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Nathaniel T.

Sister Acts

Siblings can be pretty interesting. If you’ve ever had a sibling, you fully understand the peaks and valleys that go along with growing up with someone else. Sometimes, they’re great. Sometimes, they’re nice to you. Sometimes, they’re incredibly annoying. It’s a full mix of emotions and you typically come out better for it.

The same can be said for Nathaniel and Kisha. 

When we met the two siblings over Zoom a few weeks ago, their close relationship and overall rapport was infectious. At some points, they were literally finishing each other’s sentences and laughing out loud at shared memories and experiences. We spent most of the call laughing along with them. 

While Nate and Kisha have an older brother and a younger sister, they spent a lot of their adolescence with each other. They annoyed each other, sure. But they also invested a lot of time in building their relationship. The two even decided early on that they wanted to be lawyers (“My mom still sends me information on law schools,” Kisha laughed), and would have lunch together every Thursday at Burger King - and if not that, then Taco Bell - to talk about their plans. 

Thinking about the future was especially bittersweet for them, because doctors told Nate and his family for years that he likely wouldn’t have one.

It all started with an unexpected birth story. Nate was supposed to be born on January 12, but he surprised everyone by arriving almost two months early on October 10. Preterm birth comes with complications of its own, but Nate’s was especially traumatic.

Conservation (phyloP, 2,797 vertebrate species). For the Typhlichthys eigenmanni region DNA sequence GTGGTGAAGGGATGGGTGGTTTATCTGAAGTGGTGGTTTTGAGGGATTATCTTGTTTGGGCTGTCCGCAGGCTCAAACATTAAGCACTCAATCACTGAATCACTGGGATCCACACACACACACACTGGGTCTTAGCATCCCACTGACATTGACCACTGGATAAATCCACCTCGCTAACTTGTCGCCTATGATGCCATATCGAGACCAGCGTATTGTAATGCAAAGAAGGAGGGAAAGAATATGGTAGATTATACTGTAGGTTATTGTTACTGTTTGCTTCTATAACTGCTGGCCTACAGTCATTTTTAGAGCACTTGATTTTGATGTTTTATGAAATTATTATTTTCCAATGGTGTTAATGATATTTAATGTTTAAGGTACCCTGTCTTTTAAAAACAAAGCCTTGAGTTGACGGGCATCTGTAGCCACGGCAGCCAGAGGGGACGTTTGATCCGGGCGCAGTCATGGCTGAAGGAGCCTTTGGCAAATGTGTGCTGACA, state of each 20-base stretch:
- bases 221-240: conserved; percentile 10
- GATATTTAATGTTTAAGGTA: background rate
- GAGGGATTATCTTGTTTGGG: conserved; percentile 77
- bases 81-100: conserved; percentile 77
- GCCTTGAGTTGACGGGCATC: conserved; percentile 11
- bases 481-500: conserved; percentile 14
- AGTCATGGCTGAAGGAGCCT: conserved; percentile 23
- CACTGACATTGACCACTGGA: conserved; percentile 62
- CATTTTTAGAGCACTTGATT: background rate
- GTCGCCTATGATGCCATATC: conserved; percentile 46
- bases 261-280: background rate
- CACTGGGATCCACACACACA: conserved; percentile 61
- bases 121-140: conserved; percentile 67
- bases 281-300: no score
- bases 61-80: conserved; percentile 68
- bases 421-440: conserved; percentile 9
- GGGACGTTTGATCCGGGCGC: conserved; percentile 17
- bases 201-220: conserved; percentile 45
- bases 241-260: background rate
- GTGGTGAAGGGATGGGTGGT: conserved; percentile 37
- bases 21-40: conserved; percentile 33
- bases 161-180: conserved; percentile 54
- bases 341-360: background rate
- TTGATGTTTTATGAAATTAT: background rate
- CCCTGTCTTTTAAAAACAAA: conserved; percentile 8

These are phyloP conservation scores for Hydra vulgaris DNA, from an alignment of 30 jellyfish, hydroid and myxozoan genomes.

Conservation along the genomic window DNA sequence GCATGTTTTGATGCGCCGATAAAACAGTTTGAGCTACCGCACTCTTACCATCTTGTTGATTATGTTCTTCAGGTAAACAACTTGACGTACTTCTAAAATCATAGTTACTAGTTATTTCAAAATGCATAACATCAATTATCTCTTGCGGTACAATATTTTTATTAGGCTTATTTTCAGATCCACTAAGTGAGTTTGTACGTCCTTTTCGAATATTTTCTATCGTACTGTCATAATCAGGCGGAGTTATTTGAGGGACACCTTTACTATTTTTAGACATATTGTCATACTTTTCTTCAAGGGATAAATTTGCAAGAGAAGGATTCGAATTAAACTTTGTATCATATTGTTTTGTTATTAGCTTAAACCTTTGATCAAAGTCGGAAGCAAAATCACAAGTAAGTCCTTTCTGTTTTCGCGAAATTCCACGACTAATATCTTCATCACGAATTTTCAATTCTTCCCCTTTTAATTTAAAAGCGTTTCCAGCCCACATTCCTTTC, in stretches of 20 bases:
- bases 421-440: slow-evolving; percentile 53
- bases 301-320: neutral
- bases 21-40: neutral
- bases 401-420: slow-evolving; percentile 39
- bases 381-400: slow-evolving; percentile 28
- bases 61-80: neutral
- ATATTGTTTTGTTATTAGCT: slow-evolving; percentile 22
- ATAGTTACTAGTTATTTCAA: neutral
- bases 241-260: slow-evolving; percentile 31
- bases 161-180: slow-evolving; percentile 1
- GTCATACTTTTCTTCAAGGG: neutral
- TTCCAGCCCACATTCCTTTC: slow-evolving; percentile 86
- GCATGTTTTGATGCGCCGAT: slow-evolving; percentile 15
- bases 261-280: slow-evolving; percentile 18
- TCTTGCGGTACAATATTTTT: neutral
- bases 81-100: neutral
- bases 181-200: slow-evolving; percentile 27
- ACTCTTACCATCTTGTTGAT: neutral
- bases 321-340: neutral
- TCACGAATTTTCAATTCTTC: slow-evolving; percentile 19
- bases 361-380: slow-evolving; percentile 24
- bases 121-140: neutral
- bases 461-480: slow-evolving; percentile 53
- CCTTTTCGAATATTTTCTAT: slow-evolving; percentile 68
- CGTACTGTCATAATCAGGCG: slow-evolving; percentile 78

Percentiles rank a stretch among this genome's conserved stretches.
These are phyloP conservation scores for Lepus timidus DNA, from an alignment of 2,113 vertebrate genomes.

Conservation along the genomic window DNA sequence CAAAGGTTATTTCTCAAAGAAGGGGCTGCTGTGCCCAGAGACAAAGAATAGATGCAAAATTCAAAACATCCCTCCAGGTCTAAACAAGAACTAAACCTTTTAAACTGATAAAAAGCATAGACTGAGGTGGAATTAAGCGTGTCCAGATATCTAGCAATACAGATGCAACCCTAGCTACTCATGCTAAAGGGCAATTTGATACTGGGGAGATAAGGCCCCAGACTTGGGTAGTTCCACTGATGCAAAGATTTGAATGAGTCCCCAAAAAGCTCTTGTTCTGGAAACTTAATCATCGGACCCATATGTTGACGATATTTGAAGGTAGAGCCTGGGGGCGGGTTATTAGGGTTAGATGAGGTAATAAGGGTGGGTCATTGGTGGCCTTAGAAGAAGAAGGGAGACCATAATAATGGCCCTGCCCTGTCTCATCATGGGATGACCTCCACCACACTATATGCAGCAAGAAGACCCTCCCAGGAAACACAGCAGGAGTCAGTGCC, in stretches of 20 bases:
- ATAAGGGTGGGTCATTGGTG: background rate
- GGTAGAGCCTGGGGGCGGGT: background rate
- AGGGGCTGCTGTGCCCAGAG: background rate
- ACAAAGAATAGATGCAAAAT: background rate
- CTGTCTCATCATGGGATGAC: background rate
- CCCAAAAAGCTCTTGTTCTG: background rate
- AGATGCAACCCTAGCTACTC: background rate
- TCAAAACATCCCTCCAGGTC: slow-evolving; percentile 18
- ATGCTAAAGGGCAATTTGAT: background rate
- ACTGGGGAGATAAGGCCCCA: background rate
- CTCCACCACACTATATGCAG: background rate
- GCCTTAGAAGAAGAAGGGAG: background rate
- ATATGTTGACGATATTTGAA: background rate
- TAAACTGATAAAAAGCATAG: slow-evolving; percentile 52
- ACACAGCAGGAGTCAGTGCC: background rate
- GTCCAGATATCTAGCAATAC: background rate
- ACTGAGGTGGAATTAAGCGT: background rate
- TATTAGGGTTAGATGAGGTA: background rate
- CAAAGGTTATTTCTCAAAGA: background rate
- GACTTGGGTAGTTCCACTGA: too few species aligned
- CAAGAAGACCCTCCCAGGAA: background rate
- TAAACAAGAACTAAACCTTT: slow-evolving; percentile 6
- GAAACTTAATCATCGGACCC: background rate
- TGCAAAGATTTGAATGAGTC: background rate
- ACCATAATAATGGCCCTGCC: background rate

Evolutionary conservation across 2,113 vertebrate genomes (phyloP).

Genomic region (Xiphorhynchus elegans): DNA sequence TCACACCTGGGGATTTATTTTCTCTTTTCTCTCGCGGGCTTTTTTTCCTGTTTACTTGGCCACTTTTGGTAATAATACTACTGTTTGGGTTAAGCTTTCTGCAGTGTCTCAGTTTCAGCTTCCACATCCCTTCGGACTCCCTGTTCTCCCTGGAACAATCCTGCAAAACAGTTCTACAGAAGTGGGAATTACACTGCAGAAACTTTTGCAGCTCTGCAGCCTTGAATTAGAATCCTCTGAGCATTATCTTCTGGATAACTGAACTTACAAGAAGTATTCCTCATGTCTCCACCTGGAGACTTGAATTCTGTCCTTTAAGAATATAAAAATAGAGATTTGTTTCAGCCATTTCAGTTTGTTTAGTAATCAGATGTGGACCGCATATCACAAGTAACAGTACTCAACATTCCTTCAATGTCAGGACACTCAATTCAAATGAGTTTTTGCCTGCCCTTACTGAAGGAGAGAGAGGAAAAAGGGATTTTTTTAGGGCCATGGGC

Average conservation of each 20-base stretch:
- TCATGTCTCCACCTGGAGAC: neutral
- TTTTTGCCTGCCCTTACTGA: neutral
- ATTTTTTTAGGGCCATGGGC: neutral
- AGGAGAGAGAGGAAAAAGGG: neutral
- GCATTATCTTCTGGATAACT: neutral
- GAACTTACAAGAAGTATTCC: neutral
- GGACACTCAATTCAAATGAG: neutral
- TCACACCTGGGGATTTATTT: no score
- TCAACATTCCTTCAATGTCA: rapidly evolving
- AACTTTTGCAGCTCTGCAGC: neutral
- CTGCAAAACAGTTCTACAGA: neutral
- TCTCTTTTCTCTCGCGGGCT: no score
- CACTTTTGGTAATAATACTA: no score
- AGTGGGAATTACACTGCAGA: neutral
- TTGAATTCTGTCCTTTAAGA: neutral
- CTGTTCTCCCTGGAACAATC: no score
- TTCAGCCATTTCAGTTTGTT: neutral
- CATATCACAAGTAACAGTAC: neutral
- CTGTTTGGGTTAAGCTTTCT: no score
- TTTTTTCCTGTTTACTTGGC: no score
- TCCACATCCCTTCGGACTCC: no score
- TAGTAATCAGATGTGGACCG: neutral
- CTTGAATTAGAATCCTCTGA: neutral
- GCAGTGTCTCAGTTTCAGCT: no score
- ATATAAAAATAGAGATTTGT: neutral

“The umbilical cord was wrapped around his neck, but he was coming so fast. They tried to push him back in to adjust it and then decided to perform an emergency c-section,” Kisha told us. “He ended up spending nearly six months in the hospital and was later diagnosed with Spastic Diplegia Cerebral Palsy.”

Doctors told the family not to expect Nate to live past five years of age. After that fifth birthday came and went, doctors told them he likely wouldn’t live past the age of 16. Then it was 25. Nate will turn 39 this year and his family stopped taking the doctors’ estimates at their word more than a decade ago.

Through it all, there was Kisha, right by his side. And she’s still there today. 

On our call, Nate started talking about the years he spent participating in the Special Olympics, and he was really downplaying his accomplishments. Kisha quickly interrupted him and said, “He is being so modest right now. He was incredible!”

Almost instantly, they both turned to each other and said, “Remember that game of tug-of-war?”

Apparently, there was one year that stood out amongst the rest and not for the best of reasons. Nate was participating in a friendly game of tug-of-war, only this game included a giant kid on the other team who may or may not have been over the age limit, and a group of participants who were not allowed to use their wheelchairs during the game. 

“Essentially, I was drug across the ground like a rag doll for about 45 minutes,” Nate laughed. “I just kept thinking, ‘Man, this is a terrible game.’ And that guy on the other team was a ringer, for sure.”